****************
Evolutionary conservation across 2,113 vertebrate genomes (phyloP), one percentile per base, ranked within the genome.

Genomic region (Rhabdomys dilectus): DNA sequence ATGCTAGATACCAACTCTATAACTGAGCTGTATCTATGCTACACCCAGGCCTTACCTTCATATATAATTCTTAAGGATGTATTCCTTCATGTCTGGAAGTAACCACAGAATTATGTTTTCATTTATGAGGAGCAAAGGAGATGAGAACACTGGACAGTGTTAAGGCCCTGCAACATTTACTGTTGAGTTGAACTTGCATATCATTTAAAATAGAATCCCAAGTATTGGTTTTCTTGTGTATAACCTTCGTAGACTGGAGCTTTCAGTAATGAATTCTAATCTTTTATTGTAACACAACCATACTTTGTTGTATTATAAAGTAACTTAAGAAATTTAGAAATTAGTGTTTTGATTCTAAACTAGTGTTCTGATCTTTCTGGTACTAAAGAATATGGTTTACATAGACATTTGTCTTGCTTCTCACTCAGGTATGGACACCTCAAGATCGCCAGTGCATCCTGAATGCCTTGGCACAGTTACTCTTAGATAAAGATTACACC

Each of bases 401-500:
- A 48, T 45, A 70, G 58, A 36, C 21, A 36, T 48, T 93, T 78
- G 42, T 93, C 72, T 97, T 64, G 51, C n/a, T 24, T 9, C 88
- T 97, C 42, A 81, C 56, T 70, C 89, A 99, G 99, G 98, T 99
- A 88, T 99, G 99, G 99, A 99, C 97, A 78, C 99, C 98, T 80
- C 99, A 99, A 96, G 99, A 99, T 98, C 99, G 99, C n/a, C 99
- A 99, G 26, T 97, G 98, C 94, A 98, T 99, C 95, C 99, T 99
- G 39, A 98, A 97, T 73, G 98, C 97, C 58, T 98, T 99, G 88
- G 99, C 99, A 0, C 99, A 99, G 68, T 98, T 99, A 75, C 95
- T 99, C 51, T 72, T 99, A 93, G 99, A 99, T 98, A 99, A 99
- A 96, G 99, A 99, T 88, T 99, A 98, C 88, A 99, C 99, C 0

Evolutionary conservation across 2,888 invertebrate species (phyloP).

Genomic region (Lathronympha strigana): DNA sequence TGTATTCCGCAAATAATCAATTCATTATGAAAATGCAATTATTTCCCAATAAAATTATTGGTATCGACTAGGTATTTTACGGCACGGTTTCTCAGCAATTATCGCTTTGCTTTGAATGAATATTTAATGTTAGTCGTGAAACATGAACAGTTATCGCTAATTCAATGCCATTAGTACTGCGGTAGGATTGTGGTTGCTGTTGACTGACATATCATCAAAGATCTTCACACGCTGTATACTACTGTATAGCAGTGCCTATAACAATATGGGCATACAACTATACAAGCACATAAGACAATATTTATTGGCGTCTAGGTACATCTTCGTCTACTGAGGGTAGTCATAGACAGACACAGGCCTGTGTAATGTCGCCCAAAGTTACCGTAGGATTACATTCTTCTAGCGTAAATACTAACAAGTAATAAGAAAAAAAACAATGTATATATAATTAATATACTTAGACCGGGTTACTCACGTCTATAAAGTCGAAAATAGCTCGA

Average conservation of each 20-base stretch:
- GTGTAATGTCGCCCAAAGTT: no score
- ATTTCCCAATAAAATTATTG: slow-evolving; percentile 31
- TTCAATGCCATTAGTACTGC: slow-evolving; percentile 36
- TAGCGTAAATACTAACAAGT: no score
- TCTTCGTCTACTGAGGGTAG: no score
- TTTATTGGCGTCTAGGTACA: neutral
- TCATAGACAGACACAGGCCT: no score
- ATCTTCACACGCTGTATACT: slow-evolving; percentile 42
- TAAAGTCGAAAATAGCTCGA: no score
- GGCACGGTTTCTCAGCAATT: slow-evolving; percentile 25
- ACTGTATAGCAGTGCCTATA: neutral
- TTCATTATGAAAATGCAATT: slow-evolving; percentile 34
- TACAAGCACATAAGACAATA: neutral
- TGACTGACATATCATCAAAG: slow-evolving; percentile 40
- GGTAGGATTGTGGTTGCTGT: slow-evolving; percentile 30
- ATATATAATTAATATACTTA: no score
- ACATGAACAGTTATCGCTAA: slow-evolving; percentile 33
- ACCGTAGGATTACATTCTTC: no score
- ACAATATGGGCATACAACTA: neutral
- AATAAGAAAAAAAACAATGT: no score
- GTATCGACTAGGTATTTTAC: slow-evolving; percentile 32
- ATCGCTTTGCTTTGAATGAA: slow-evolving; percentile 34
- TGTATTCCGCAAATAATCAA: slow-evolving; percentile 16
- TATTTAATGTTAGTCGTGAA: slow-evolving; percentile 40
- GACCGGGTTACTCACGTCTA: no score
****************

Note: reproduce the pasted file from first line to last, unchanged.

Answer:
Evolutionary conservation across 2,113 vertebrate genomes (phyloP), one percentile per base, ranked within the genome.

Genomic region (Rhabdomys dilectus): DNA sequence ATGCTAGATACCAACTCTATAACTGAGCTGTATCTATGCTACACCCAGGCCTTACCTTCATATATAATTCTTAAGGATGTATTCCTTCATGTCTGGAAGTAACCACAGAATTATGTTTTCATTTATGAGGAGCAAAGGAGATGAGAACACTGGACAGTGTTAAGGCCCTGCAACATTTACTGTTGAGTTGAACTTGCATATCATTTAAAATAGAATCCCAAGTATTGGTTTTCTTGTGTATAACCTTCGTAGACTGGAGCTTTCAGTAATGAATTCTAATCTTTTATTGTAACACAACCATACTTTGTTGTATTATAAAGTAACTTAAGAAATTTAGAAATTAGTGTTTTGATTCTAAACTAGTGTTCTGATCTTTCTGGTACTAAAGAATATGGTTTACATAGACATTTGTCTTGCTTCTCACTCAGGTATGGACACCTCAAGATCGCCAGTGCATCCTGAATGCCTTGGCACAGTTACTCTTAGATAAAGATTACACC

Each of bases 401-500:
- A 48, T 45, A 70, G 58, A 36, C 21, A 36, T 48, T 93, T 78
- G 42, T 93, C 72, T 97, T 64, G 51, C n/a, T 24, T 9, C 88
- T 97, C 42, A 81, C 56, T 70, C 89, A 99, G 99, G 98, T 99
- A 88, T 99, G 99, G 99, A 99, C 97, A 78, C 99, C 98, T 80
- C 99, A 99, A 96, G 99, A 99, T 98, C 99, G 99, C n/a, C 99
- A 99, G 26, T 97, G 98, C 94, A 98, T 99, C 95, C 99, T 99
- G 39, A 98, A 97, T 73, G 98, C 97, C 58, T 98, T 99, G 88
- G 99, C 99, A 0, C 99, A 99, G 68, T 98, T 99, A 75, C 95
- T 99, C 51, T 72, T 99, A 93, G 99, A 99, T 98, A 99, A 99
- A 96, G 99, A 99, T 88, T 99, A 98, C 88, A 99, C 99, C 0

Evolutionary conservation across 2,888 invertebrate species (phyloP).

Genomic region (Lathronympha strigana): DNA sequence TGTATTCCGCAAATAATCAATTCATTATGAAAATGCAATTATTTCCCAATAAAATTATTGGTATCGACTAGGTATTTTACGGCACGGTTTCTCAGCAATTATCGCTTTGCTTTGAATGAATATTTAATGTTAGTCGTGAAACATGAACAGTTATCGCTAATTCAATGCCATTAGTACTGCGGTAGGATTGTGGTTGCTGTTGACTGACATATCATCAAAGATCTTCACACGCTGTATACTACTGTATAGCAGTGCCTATAACAATATGGGCATACAACTATACAAGCACATAAGACAATATTTATTGGCGTCTAGGTACATCTTCGTCTACTGAGGGTAGTCATAGACAGACACAGGCCTGTGTAATGTCGCCCAAAGTTACCGTAGGATTACATTCTTCTAGCGTAAATACTAACAAGTAATAAGAAAAAAAACAATGTATATATAATTAATATACTTAGACCGGGTTACTCACGTCTATAAAGTCGAAAATAGCTCGA

Average conservation of each 20-base stretch:
- GTGTAATGTCGCCCAAAGTT: no score
- ATTTCCCAATAAAATTATTG: slow-evolving; percentile 31
- TTCAATGCCATTAGTACTGC: slow-evolving; percentile 36
- TAGCGTAAATACTAACAAGT: no score
- TCTTCGTCTACTGAGGGTAG: no score
- TTTATTGGCGTCTAGGTACA: neutral
- TCATAGACAGACACAGGCCT: no score
- ATCTTCACACGCTGTATACT: slow-evolving; percentile 42
- TAAAGTCGAAAATAGCTCGA: no score
- GGCACGGTTTCTCAGCAATT: slow-evolving; percentile 25
- ACTGTATAGCAGTGCCTATA: neutral
- TTCATTATGAAAATGCAATT: slow-evolving; percentile 34
- TACAAGCACATAAGACAATA: neutral
- TGACTGACATATCATCAAAG: slow-evolving; percentile 40
- GGTAGGATTGTGGTTGCTGT: slow-evolving; percentile 30
- ATATATAATTAATATACTTA: no score
- ACATGAACAGTTATCGCTAA: slow-evolving; percentile 33
- ACCGTAGGATTACATTCTTC: no score
- ACAATATGGGCATACAACTA: neutral
- AATAAGAAAAAAAACAATGT: no score
- GTATCGACTAGGTATTTTAC: slow-evolving; percentile 32
- ATCGCTTTGCTTTGAATGAA: slow-evolving; percentile 34
- TGTATTCCGCAAATAATCAA: slow-evolving; percentile 16
- TATTTAATGTTAGTCGTGAA: slow-evolving; percentile 40
- GACCGGGTTACTCACGTCTA: no score